TUCSON, Ariz. – There were some familiar and happy faces at Arizona Stadium bright and early Monday morning, June 15.
Under the watchful eyes of medical professionals and strength and conditioning coaches, the Arizona Wildcats football team began summer voluntary workouts this week. It marked the first time student-athletes have been able to access athletic facilities since the COVID-19 pandemic began.
“It has been a monumental effort by a lot of people to get us to this point, all under the guidance of our university’s reentrance team,” Vice President and Director of Athletics Dave Heeke said. “We have a reentry team in athletics, but we’ve been working in conjunction with the university’s general reentry team and the leadership there. I’ve been very appreciative and thankful to President Robert C. Robbins, MD, for his leadership during this time.”
The Arizona football program welcomed 19 student-athletes back to campus last week, and that group began workouts Monday morning. The group returned one week before the workouts began to undergo medical testing and education, while socially isolating.
The team will bring in 30 more players next week for workouts and 30 more the following week. The players are working out in groups of six or seven at Arizona Stadium, allowing them to practice social distancing. All student-athletes have also been supplied with two masks and must wear them while they’re on campus.
“This is a privilege to start this reentry plan and champion the efforts Dr. Robbins and his team have done for the university as a whole,” said Stephen Paul, MD, one of the team’s physicians, staff physician with Campus Health Service and an associate professor of family and community medicine at the UArizona College of Medicine – Tucson, who has worked very closely with the reentry teams. “The No. 1 goal is the health and safety of our student-athletes and staff. This is fluid and flexible. We are always able to move and be nimble to prepare for the safety of our student-athletes, faculty and staff.
“We are working within the task force that the president set up. With his guidance, with his medical background, his knowledge, experience and enthusiasm for this, and I would say foresight for how he is planning to get us going, it’s a great construct.”
The COVID-19 testing effort is being led by Cecilia Rosales, MD, MS, associate dean of Phoenix programs and professor of public health at the Mel and Enid Zuckerman College of Public Health, and Michael Hammer, PhD, professor of neurology and research scientist in the College of Medicine – Tucson and a member of Arizona Research Labs and the BIO5 Institute. Drs. Rosales and Hammer are developing the university’s COVID-19 testing operations plan, starting with pilot testing of student-athletes and eventually scaling up to prepare for faculty, staff and student campus reentry this fall.
In addition to the support from Dr. Robbins, Heeke and Dr. Paul, football head coach Kevin Sumlin has been very clear with his team how important it is to follow all medical guidelines set for them, while continuing to learn from the medical professionals on campus.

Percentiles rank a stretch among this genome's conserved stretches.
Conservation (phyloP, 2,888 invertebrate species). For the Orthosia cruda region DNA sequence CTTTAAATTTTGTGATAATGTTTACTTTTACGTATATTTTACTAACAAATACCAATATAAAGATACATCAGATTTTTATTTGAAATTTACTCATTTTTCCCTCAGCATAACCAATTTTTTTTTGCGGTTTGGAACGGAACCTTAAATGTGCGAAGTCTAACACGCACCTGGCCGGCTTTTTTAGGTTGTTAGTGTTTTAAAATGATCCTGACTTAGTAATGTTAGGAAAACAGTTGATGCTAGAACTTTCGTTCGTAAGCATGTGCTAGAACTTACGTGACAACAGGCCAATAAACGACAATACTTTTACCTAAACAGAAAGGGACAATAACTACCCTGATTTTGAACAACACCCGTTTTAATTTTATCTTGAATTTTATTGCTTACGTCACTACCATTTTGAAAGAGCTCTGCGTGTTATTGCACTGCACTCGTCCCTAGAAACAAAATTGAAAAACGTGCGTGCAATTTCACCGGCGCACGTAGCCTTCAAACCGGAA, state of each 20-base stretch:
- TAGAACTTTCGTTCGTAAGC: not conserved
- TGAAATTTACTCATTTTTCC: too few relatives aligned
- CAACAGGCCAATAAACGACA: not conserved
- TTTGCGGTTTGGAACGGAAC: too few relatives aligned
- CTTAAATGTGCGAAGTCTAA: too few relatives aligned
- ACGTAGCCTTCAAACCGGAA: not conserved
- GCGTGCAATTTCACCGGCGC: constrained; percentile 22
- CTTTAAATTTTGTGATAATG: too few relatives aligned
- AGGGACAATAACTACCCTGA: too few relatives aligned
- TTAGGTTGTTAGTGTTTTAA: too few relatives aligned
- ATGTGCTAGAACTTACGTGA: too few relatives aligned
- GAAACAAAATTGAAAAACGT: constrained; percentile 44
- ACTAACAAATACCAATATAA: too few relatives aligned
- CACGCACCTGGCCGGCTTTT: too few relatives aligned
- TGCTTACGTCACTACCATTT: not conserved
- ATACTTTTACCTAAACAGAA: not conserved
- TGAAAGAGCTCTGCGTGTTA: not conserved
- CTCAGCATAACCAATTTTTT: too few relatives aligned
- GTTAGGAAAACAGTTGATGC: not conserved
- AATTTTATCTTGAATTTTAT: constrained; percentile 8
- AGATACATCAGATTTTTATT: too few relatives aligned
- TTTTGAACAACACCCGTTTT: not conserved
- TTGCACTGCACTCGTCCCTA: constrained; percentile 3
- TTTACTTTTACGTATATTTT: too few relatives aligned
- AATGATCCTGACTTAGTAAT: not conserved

“With coach Sumlin, it’s starting from the top down,” Dr. Paul said. “He explained to the team that if one person goes down, it has a ripple effect. I’m so impressed with how these guys are taking it seriously and listening to him. They get it. This is the new norm, and they’re doing a great job.”
The UArizona Health Sciences COVID-19 Resources webpage can be found here.
For the latest on the University of Arizona response to the novel coronavirus, visit the university’s COVID-19 webpage.
For UANews coverage of COVID-19, visit https://uanews.arizona.edu/news/covid19.
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A version of this article appeared originally on the UANews website.
NOTE: Photos and video available upon request.
About the University of Arizona Health Sciences
The University of Arizona Health Sciences is the statewide leader in biomedical research and health professions training. UArizona Health Sciences includes the Colleges of Medicine (Tucson and Phoenix), Nursing, Pharmacy, and the Mel and Enid Zuckerman College of Public Health, with main campus locations in Tucson and the Phoenix Biomedical Campus in downtown Phoenix. From these vantage points, Health Sciences reaches across the state of Arizona, the greater Southwest and around the world to provide next-generation education, research and outreach. A major economic engine, Health Sciences employs nearly 5,000 people, has approximately 4,000 students and 900 faculty members, and garners $200 million in research grants and contracts annually. For more information: uahs.arizona.edu (Follow us: Facebook | Twitter | YouTube | LinkedIn | Instagram).
About the University of Arizona
The University of Arizona, a land-grant university with two independently accredited medical schools, is one of the nation's top public universities, according to U.S. News & World Report. Established in 1885, the university is widely recognized as a student-centric university and has been designated as a Hispanic Serving Institution by the U.S. Department of Education. The university ranked in the top 20 in 2018 in research expenditures among all public universities, according to the National Science Foundation, and is a leading Research 1 institution with $687 million in annual research expenditures. The university advances the frontiers of interdisciplinary scholarship and entrepreneurial partnerships as a member of the Association of American Universities, the 65 leading public and private research universities in the U.S. It benefits the state with an estimated economic impact of $4.1 billion annually. For more information: arizona.edu (Follow us: Facebook | Twitter | YouTube | LinkedIn | Instagram).